They’d walked to a field opposite the hotel lot in silence. They went around opposite sides of an old dusty well, each dropped a penny into it, and drank their drinks. Now they leaned against the fence of a sprawl of farmland watching a dozen or so cows graze, fart, and use the ground as a makeshift hankie.

Roger — a little slower these days, considerably paunchier, far less frantic, and looking pretty comfy in his polo shirt and cargo shorts — turned his glass over his open mouth so ice tinkled into it.

“How’s business?” Dodd asked. It was the first thing either of them had so far said.

“Mm,” said Roger. He gave a shrug and crunched. “It’s a Waffle House. We do business.”

“How’d you get the day off to come slum it with me?” Dodd said it casual-like, attempting a jokey-hokey smile at the end. It fell a little flat, given the history of the two men, given the circumstances of their last meeting, given a lot of givens.

Roger shrugged. “It wasn’t a long drive or nothin’.”

The preacher smiled again. It came more natural this time. “I think civilian life suits you, Rodge.” He swirled his own glass over the wood-rot railing. A second cow gave the beverage a disinterested sniff. “Do you ever miss it? Public service?”

Roger let out a chuckle, spat some half-chewed slush from his mouth. His lips gleamed as wetly as the cows’. “You’re a riot, Gid,” he said. “Why on Earth are we talkin’ about me right now?”

Dodd took a sip. “You’re family. Haven’t seen you since Tamera’s service.”

“Not my doing.”

“I’m just making conversation.”

“You ask me how managing the Waffle House is going,” Roger said, lifting a foot onto one of the lower rails, “as if you haven’t declared war on God Almighty.”

“War?” Dodd ran a finger around the rim of his glass. “Never said anything about war. I’m just callin’ Him to the carpet. And if He don’t want the job anymore, well, I got some ideas.”

“You got the whole world talking,” the erstwhile congressman said. Some life entered him; his eyebrows went up and his shoulders did a little shimmy. “You got everyone’s attention. What next?”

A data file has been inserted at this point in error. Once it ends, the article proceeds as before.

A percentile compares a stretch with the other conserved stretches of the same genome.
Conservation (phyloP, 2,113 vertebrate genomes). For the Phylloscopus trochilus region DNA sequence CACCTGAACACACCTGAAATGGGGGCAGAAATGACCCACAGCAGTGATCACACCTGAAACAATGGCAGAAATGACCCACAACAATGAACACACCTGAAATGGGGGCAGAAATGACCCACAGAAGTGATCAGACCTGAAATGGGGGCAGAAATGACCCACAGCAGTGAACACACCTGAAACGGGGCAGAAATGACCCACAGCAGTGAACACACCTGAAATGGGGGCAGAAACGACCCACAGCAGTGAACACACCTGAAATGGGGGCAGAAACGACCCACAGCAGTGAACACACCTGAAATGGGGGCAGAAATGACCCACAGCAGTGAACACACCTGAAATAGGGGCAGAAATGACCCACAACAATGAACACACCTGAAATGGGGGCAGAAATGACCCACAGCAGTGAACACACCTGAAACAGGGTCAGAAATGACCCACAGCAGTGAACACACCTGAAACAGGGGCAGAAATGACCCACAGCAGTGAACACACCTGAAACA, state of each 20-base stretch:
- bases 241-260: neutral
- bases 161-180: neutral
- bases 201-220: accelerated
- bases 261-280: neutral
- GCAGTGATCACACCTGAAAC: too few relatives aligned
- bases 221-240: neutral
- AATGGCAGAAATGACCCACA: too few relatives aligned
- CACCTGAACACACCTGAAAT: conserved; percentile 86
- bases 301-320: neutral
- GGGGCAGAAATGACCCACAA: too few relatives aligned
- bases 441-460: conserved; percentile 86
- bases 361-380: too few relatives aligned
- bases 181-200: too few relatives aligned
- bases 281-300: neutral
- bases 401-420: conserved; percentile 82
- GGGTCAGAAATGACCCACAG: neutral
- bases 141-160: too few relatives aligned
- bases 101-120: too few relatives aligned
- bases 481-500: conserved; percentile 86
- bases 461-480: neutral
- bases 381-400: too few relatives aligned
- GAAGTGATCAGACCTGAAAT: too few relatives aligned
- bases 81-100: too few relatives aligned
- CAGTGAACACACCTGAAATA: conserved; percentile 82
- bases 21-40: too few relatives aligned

“I don’t have everyone’s attention,” Dodd said.

“I don’t think there’s a pidgin-speaker in Papua New Guinea hasn’t heard of your little crusade, brother.” Roger raised his empty glass. “Cheers.”

One cow lowed, then another, setting off a chain reaction of obnoxious moos.

Dodd grumbled. “Then why,” he said, “does the One Guy whose say in the matter matters — have nothing to add to the conversation?”

“You’re talking about—”

“Where is He in all this?” Dodd took a big gulp. “The human race is apt to buck him and he just… don’t care.”

“So you’re really goin’ for it.” The Waffle House manager let out a whistle. “This ain’t just some stunt to sell books. You’re probably gonna be God.”


“When you get the Throne, couldja’ bring back polygamy?”

“I don’t think it ever went anywhere, did it?”

Roger considered this. “I never really read the Bible.”

Dodd tutted. “Doesn’t matter. It’s all silly. My agent can’t even get me onstage with You-Know-Who for a proper debate.”

Roger put his other foot on the rail and hoisted himself up a head taller. He reached out a palm and offered it as a sort of salty lollipop to the cattle, a pair of which took him up on it with eager sloppy tongues.

“That’s why I came out,” Roger said. “I think I can help you. Or rather — I know someone who can.”

“Oh, no,” Dodd said. “No. I know your ‘I know a guy’ kinda guys.”

“Now I’m not talkin’ about anyone caught up in anything… in any of my extracurricular activities. Which,” Roger’s hand was now completely lost to a pair of tightly wound cow tongues, “I have sworn off entirely, as well you know. Born again, as you well know, seeing’s you were the damn mid-wife.” He tugged. The cows had a pretty good hold on him up to the wrist. “No, this guy — on the level. He ran every campaign I ever won. And whatever my failings, I won every campaign fair and square.”

Dodd finished off his drink and set the glass on in the browned grass. He drummed fingers on the fencing, watched the cows play tongue-of-war with his former brother-in-law’s paw.

“Can your guy get me a debate with the Big Man? Broadcast live? Moderated?”

“If anyone can, my guy can.” Roger put a shoe on the next rail up for leverage. “He once got me in a room with Dolly Lambda.”

“The Dalai Lama?”

“Him, too. Anyway, I always called him a miracle worker. And I think you need a miracle. What’ll it hurt to meet him?”

Dodd prodded the corners of his pursed mouth with a thumb and forefinger. He breathed in bovine emissions.

“All right. Set it up.”

“You won’t regret it.” And something familiar flashed in Bulkiss’s eye. He smiled as Dodd hadn’t seen him smile in years, and he gave a mighty heave with a sudden burst of energy, slipping free of the cows’ licking snare and falling backward onto his ass.

He laughed until he guffawed, hand dripping in slime, smearing it in the hay.